Another solution could be to not use heatmap or image altogether, but poly and lines… This way you can plot any group of polygons, here distorted pixels of diamond shape with their colors, as well as pseudo-axis lines. Anything of higher-level would not achieve what you want I believe.

For Makie, you can do it but it’s fully manual. An axis is just made out of plot objects, so you can draw whatever you want, including an oblique axis. But I assume your question was less about pure possibility, but if there’s something already implemented. To that, not yet, no.

If I will have to use some low level functions it is fine.
Can you share any example with me?

It’s a very basic example but it shows you how to show an image as a non rectangular shape using poly

using GLMakie, FileIO

# load image, see Makie `image`
img = load(assetpath("cow.png"))
# Define pixel dimensions
wh = 1
ht = 1
# Define pixel shape here a rectangle
refdiamond = Point2f[(0,0), (wh,0), (wh,ht),(0,ht)]

# Start figure and axis
f =  Figure()
ax = Axis(f[1,1])
# Compute all pixel positions
diamonds = [refdiamond .+ Point2f((i-1+j)*wh,(j-1)*ht) for i in axes(img,2) for j in axes(img,1)]
# Display the pixels using the colors in img
poly!(ax,diamonds,color = vec(img))
# Hide axes

Perfect! Thank you!
color = vec(img) - this is kind of surprising

Well an image is a matrix of color values, one per pixel, so vecing it just allows to retrieve a vector or colors, 1 per diamond in diamonds

It’s probably also possible to do the shearing with a model transform instead of manually calculating it and using polys for each pixel.

The adapted code for arbitrary guiding vectors and with pixel shape correction:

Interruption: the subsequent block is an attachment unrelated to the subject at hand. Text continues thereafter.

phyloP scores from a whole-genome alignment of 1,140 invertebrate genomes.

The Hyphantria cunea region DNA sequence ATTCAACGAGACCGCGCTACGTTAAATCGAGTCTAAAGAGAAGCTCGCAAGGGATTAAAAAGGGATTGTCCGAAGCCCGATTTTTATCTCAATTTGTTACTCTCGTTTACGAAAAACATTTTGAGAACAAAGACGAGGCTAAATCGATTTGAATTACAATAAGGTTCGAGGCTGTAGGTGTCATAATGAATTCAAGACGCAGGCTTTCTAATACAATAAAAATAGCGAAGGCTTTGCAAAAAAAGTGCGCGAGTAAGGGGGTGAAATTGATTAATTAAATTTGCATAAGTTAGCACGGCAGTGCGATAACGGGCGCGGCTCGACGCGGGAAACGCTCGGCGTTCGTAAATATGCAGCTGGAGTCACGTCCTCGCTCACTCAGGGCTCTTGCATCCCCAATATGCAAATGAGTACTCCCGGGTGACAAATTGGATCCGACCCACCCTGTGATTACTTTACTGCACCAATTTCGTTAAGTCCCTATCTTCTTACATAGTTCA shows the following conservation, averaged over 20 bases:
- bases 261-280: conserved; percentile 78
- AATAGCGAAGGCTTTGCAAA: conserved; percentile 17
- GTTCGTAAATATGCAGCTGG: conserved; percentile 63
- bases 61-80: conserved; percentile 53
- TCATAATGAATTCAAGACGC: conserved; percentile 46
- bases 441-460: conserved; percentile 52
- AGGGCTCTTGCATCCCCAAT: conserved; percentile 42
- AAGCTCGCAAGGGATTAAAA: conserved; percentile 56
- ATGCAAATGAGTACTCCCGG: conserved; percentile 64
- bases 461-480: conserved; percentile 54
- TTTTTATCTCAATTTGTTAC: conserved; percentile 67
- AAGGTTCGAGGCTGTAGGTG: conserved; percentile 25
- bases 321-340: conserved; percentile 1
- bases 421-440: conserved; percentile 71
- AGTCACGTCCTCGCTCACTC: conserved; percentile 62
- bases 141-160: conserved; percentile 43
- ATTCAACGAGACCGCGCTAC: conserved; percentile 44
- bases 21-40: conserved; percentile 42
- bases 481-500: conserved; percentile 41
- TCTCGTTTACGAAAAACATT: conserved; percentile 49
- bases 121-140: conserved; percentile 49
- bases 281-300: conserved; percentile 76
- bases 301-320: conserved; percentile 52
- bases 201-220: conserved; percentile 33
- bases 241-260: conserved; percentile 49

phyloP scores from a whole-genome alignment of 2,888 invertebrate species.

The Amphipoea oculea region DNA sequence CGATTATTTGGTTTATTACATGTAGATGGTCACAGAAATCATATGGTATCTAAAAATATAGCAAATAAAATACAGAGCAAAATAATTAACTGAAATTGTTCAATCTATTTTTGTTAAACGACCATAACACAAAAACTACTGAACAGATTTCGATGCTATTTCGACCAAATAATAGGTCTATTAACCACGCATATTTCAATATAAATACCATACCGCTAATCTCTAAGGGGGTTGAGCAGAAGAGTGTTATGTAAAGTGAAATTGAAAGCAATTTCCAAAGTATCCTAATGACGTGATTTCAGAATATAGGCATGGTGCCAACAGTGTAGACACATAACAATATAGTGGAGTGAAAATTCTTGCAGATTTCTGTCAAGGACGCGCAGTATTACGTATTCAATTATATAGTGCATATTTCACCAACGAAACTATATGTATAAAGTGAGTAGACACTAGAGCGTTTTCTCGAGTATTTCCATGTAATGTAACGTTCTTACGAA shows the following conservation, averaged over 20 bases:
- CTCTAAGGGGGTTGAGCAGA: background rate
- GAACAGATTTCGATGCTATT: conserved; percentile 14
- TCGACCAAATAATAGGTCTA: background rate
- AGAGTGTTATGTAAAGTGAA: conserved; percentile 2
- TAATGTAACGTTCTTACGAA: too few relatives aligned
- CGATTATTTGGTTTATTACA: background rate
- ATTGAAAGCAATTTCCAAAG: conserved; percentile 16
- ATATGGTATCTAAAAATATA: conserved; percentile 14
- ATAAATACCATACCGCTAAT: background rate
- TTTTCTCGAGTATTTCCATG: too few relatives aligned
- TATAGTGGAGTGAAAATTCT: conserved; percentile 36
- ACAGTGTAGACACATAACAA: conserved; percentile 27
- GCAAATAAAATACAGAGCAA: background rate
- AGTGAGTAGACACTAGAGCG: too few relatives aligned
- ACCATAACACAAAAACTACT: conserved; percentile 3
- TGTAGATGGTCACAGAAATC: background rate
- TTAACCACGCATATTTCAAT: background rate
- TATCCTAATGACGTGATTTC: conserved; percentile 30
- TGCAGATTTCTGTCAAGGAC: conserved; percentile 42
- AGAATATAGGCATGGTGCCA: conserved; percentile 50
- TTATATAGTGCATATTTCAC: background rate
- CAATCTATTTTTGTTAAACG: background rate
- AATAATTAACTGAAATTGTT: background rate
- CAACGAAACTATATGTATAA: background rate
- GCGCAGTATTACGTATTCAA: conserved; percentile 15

import GLMakie as mak

# Data to plot:
xmin, xmax, Nx = -3, 3, 100
ymin, ymax, Ny = -3, 3, 200
x = range(xmin, xmax, length=Nx)
y = range(ymin, ymax, length=Ny)
img = @. exp(-(x * y')^2)

# Axes guiding vectors:
# a1, a2 = mak.Point2f(1,0), mak.Point2f(0,1)
# a1, a2 = mak.Point2f(2,1), mak.Point2f(1,2)
a1, a2 = mak.Point2f(1,-0.5), mak.Point2f(-0.5,1)

# normalize axes vectors:
a1 = a1 / sqrt(sum(abs2, a1))
a2 = a2 / sqrt(sum(abs2, a2))

# Define pixel:
dx = step(x)
dy = step(y)
dp = mak.Point2f(sqrt(dx*dy), sqrt(dx*dy))

# pixel = mak.Point2f[(0,0), (dp[1],0), (dp[1],dp[2]), (0,dp[2])]   # square pixel
pixel = [mak.Point2f(0,0), dp*a1, dp*(a1+a2), dp*a2]   # skew pixel

# Compute all pixel positions:
pixels = [
    pixel .+ ((i-1) * dp[1] * a1 + (j-1) * dp[2] * a2) for j=1:Ny for i=1:Nx

# Figure and axis:
fig = mak.Figure()
ax = mak.Axis(fig[1,1])

# draw new axes:
xlen = 1.1 * (dp[1] * Nx)
ylen = 1.1 * (dp[2] * Ny)
O = mak.Point2f(0,0)
mak.lines!(ax, [O, O + xlen*a1]; color=:black)
mak.lines!(ax, [O, O + ylen*a2]; color=:black)
mak.text!(ax, mak.L"a_1"; position=O+xlen*a1, color=:black)
mak.text!(ax, mak.L"a_2"; position=O+ylen*a2, color=:black)

# draw the resulting heatmap:
mak.poly!(ax, pixels, color=vec(img))



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Now, can it be done in 3D in a similar manner for plotting of 3D arrays? What should be the corresponding 3D pixel?

You’d need to use mesh for that directly, instead of poly, because that one uses an algorithm to decompose to a mesh that works only in 2D.